We had glassed numerous bucks and found this one to be typical of those in the area: His horns were of fairly average length but were widely spread, with plenty of battle scars--including a broken tip that hung by a thread. The animal had several gouges in its hide, further attesting to the violence of its recent activities. Much of the challenge in finding an exceptional buck is in field-judging the horns, Steve noted. "Look for the heart-shaped horns," he said. "Often, a lot of length is added after the horn tips begin to curve downward."
Because most of New Mexico's pronghorns are found on private ranchland, tags are apportioned in two different ways. Private landowners receive tags they may use themselves or sell to hunters or outfitters, but the state also has public hunts where hunters are assigned to private ranches. Residents are typically allotted 78 percent of the tags, the remaining 22 percent going to nonresidents.
Because of this, hunting with an outfitter can be advantageous to the out-of-state sportsman.
Outfitters often purchase permits from landowners and are therefore able to guarantee tags to their clients. Steve guides hunters in most of the better antelope counties in the state, erecting his trademark tipi camp in each hunting area.
He began housing hunters in tipis some five years ago, after he discovered that lodges hold up better than wall tents and don't flap as much in the desert winds. On this hunt, our comfortable canvas accommodations were pitched on private ranchland in Lincoln County--land once owned by legendary Wild West land baron John Chisum.
Pronghorn hunters who are fortunate enough to hunt good areas are typically quite successful--the statewide success rate averages 87 percent--and over the three-day bunt Steve's group proved that. All 12 of his hunters bagged bucks, most of them sporting fairly typical horn lengths between 12 and 14 inches.
Finding exceptional heads--those with horns as long as 18 inches, sometimes even longer--is a more challenging task. Historically, the state's best bucks have come from its geographical center, in areas north of Corona and Vaughn. Weybright said the heavier rainfall this area typically receives is one reason its bucks grow big, but other factors, including good habitat and well-thought-out management plans by local landowners, have also made a difference.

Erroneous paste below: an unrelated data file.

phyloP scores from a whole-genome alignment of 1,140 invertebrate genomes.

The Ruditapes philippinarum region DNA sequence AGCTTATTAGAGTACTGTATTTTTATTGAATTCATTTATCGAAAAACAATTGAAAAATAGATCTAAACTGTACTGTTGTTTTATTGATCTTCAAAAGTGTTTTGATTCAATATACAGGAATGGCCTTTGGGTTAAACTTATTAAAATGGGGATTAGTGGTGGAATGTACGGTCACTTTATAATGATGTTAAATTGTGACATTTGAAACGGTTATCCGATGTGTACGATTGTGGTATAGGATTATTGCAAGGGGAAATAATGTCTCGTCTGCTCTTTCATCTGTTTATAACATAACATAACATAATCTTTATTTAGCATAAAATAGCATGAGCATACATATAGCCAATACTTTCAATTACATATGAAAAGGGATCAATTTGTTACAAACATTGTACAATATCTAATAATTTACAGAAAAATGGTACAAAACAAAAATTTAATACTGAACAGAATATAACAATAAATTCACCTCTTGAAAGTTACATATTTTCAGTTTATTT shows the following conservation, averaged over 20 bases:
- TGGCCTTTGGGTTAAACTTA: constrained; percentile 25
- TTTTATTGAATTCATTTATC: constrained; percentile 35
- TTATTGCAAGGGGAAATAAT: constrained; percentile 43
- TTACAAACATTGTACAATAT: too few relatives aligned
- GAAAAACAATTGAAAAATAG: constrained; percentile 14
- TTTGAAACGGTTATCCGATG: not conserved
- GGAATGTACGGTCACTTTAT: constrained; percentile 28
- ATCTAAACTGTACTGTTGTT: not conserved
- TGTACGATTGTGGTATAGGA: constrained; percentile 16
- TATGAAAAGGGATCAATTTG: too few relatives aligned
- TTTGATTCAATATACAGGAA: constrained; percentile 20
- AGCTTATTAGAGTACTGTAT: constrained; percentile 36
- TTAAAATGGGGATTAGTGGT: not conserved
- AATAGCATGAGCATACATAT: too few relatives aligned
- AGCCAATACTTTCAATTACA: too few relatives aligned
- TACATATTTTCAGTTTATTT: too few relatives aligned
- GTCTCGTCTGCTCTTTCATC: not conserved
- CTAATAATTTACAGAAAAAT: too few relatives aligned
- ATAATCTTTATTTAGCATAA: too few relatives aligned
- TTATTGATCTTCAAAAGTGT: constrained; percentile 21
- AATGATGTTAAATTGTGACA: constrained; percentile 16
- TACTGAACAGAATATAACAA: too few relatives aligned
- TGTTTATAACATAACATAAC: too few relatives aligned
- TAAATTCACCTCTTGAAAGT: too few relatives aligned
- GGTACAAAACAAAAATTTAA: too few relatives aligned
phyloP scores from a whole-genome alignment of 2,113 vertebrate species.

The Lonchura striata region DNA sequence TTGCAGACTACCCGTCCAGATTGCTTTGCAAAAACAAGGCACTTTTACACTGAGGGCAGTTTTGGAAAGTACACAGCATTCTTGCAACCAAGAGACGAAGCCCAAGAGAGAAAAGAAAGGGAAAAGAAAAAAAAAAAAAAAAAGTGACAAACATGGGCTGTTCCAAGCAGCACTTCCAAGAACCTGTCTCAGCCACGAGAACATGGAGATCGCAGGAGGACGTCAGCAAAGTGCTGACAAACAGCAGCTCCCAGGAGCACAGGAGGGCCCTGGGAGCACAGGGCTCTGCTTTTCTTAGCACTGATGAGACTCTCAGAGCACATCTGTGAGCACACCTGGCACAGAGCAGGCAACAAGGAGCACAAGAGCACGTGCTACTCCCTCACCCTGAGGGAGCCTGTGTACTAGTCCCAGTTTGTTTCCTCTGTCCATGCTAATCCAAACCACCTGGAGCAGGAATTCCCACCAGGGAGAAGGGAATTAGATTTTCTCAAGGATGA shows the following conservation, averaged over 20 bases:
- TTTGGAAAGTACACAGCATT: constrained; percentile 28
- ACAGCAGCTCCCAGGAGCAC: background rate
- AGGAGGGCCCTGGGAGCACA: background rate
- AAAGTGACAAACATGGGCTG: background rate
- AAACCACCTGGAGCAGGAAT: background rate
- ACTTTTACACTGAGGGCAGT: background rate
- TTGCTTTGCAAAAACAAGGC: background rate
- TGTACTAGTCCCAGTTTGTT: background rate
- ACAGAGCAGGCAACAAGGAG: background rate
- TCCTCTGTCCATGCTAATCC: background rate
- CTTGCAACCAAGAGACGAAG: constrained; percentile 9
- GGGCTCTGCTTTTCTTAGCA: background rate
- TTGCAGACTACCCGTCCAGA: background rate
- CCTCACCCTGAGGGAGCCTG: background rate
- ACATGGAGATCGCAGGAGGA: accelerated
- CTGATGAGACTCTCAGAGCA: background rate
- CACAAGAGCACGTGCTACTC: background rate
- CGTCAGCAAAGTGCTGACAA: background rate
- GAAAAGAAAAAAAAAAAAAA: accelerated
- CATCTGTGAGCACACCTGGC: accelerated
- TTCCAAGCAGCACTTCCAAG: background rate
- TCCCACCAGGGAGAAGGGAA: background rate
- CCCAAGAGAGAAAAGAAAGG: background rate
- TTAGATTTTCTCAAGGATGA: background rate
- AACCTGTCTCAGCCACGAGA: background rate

Regardless of its size, a pronghorn is a worthy trophy for any hunter who enjoys plotting and executing a challenging stalk across open ground. More than any other game, pronghorns are truly a rifleman's quarry, and a hunter who makes a well-placed shot on a sharp-eyed buck earns the chance to take a bit of the high desert home.
GEARING UP FOR PRONGHORNS
Four items ore crucial to a successful antelope hunt--good camouflage, good optics, a flat-shooting rifle and an accurate load. I discovered on this hunt that Mossy Oak's Break-Up does as fine a lob of disguising the human outline in the high desert as it does in a Mississippi riverbottom.
After glossing with Zeiss 8x30 Diafun binoculars for two full days, I was extremely impressed. The lightest 8x30s on the market, these glasses feel like compacts without sacrificing any of the field of view of full-size binoculars. Nor was there any problem centering and steadying the crosshair of the Zeiss Diavari VM/V series 2.5-10x50 scope when it came time to drop the antelope. The scope's new prism system makes it the lightest and most compact variable I've used.
As one who prefers the tried-and-true, I was pleased at the opportunity to shoot Winchester's Model 70 Classic in .270. Few rifles have achieved the stature of this old favorite. In addition to its good looks, the rifle has two features that make it especially appealing: a three-position safety, which allows you to work the bolt with the safety still engaged; and the pre-'64-type action, featuring controlled-round feeding, that allows you to eject a cartridge before it has been fully chambered. There ore no worries about cartridge removal, either. The rifle's claw extractor and manual ejector allow you to gently roll an unused round out of the receiver and into your hand, instead of hunting for it in the desert dust.
I loaded the rifle with Winchester's new 130-grain Supreme Power-Point Plus round, which shot a sub-inch group at 100 yards off the bench. As for the knockdown power of that Power-Point bullet, the antelope steaks speak for themselves.